AB: That is exactly what is happening in League of Legends. That’s a really big problem. The only way out of that problem is if the one entity doing that agrees and says, “OK, since the casting talent is an important part of the product, you guys should be allowed to some sort of revenue share in the overall product,” right? Which is very hard thing to negotiate, but I think is something worth fighting for from a caster’s point of view. It will take years for that to happen, but it’s a path that’s worth going down. But as long as that doesn’t exist, it’s actually better to have multiple employers, because that way you have some leverage. You can always say, “If you’re not hiring me, then hopefully somebody else is.” But obviously, it’s tough, I mean, there’s a lot of trouble, right? I think in in 2015 I was away 180 days out of the year. So, I don’t know what’s it’s been this year — I lost count. I don’t mind working a lot. In fact, I do very badly not working. I just can’t have, like, a whole month or something without doing anything. I do want to do a lot of events, but obviously you can’t get past a threshold where people stop sort of being interested? People have to feel like there’s some tournament they must watch, that they can’t skip this tournament because it’s so important and there are so many big games coming up. If we end up in a situation where you will say “I’ll just watch the tournament next week if I missed this one because it’ll be the same teams anyways,” that’s a bad thing.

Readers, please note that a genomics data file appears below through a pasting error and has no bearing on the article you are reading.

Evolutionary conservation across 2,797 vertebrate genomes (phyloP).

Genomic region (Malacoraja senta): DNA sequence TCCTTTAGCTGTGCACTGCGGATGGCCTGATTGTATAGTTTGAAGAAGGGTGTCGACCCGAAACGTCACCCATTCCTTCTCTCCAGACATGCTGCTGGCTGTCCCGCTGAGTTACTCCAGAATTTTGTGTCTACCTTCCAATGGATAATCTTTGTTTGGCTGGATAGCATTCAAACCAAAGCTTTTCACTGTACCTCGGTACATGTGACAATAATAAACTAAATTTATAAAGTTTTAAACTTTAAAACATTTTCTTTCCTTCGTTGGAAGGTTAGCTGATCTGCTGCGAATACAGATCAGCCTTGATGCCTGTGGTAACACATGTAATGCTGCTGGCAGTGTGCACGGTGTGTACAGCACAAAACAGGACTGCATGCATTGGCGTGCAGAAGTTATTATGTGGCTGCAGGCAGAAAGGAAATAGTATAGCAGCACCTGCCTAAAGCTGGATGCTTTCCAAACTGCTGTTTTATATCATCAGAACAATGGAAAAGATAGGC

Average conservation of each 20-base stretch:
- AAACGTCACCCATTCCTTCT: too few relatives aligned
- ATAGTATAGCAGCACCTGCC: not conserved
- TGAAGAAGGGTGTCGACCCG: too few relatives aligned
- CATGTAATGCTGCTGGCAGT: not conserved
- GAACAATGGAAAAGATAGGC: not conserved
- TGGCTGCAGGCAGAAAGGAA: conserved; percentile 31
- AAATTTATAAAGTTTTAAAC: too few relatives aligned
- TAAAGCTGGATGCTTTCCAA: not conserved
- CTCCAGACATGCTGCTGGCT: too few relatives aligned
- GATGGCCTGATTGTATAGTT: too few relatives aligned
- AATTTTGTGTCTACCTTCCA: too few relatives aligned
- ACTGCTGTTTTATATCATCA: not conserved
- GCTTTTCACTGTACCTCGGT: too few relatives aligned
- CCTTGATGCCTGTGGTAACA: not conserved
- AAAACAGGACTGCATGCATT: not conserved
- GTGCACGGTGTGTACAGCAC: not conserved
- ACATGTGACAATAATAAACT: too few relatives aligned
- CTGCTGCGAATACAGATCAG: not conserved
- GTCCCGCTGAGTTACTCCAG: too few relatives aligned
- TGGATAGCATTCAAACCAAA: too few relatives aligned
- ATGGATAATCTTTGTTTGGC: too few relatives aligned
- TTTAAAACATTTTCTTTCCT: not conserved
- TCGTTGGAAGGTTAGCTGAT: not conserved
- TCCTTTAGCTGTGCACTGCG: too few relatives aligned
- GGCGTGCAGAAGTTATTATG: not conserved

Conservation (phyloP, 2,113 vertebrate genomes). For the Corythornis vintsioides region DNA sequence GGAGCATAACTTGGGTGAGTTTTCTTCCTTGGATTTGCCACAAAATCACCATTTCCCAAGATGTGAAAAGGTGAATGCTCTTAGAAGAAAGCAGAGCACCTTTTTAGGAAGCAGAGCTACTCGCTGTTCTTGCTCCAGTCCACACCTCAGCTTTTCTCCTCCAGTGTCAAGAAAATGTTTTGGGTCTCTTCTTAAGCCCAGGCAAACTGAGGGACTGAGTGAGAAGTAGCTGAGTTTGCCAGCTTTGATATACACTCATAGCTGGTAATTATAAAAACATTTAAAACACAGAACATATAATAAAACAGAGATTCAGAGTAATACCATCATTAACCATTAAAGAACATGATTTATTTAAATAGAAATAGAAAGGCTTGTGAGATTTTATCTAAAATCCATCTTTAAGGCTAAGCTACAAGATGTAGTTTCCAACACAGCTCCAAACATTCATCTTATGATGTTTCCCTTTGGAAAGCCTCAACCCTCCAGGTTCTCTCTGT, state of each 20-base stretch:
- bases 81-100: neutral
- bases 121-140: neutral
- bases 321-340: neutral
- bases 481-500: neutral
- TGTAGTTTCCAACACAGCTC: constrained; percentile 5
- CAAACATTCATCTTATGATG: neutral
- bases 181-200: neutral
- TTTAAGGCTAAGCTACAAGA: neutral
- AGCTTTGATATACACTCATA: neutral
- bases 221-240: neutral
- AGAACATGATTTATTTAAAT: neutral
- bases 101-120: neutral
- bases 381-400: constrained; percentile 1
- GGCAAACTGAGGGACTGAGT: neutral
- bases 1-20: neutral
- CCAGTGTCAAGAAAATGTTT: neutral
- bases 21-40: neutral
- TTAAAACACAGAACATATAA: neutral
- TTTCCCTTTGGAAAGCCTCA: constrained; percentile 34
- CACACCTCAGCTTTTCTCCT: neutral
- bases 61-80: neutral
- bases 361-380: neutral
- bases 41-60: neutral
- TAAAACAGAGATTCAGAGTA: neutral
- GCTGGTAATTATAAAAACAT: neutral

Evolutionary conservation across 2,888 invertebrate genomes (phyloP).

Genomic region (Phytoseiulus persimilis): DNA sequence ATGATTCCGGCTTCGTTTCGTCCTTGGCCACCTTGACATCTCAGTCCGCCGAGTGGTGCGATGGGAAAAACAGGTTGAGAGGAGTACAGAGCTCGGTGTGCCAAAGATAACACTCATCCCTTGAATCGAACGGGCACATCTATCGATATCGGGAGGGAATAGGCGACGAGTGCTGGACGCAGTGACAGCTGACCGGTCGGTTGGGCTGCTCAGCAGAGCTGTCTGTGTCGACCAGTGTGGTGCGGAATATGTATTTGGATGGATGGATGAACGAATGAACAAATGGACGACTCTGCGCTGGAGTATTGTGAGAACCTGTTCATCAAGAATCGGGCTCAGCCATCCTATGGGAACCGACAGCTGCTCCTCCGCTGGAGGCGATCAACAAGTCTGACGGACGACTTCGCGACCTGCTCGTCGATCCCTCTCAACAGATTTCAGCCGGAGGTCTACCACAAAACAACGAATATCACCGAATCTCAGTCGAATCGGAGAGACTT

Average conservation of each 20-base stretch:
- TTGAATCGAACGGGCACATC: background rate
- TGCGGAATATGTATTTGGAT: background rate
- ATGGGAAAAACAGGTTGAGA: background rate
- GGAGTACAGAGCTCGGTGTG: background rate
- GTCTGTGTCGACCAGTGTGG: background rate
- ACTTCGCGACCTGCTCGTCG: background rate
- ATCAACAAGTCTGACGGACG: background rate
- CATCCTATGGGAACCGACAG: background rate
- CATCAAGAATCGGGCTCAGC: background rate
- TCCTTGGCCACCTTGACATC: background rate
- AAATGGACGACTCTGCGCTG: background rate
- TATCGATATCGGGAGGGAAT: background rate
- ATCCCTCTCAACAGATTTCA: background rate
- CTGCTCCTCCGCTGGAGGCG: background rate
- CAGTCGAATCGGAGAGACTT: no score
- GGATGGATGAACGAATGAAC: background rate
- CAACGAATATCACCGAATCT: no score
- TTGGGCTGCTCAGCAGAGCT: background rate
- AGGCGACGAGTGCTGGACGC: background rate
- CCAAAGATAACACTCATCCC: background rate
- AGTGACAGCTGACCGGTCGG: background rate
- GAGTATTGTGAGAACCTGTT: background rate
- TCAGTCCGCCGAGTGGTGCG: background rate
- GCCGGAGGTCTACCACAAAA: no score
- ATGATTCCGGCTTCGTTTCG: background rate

VN: When you first started the idea of wanting to cast, was there anybody that you looked up to or try to find anyone to model yourself after? Because there really wasn’t anybody in esports. Was there anybody not in esports that you used to try to learn from?
AB: Sure, but they would have nothing to do with casting. They would be people from different realms. In some ways casting is, at least some of the time I think casting has to do with, picking up information and restructuring it, and then putting it out so that it’s more digestible to people. You don’t have that much time, so you have to sort of make some sort of persuasive argument in the 20 seconds that you say something. For me, almost all of my influence and the reason I care about English at all, at least part of it, has to do with people like Christopher Hitchens and Richard Dawkins, and these people who are sort of, I consider to be very good orators, just very good at what they do and did. So for me, that was always sort of an exciting thing, and I think that, I mean I could listen to those people talk for a long time. I guess yeah, in some way that is sort of an inspiration but, as you can sort of tell, it wouldn’t have any direct link to say, well I was listening to those people, and then I thought, “I should do some casting.” Just sort of an inspiration and be impressed about, and I think I as the whole looking up to people, I feel like it is, it could be fine, there’s nothing really wrong with that. But I just prefer to, if somebody does something well, then I try to think about what was it that they did well, and is there any chance that I could do something similar, or can I borrow something, some part of what they did and try to bring it on.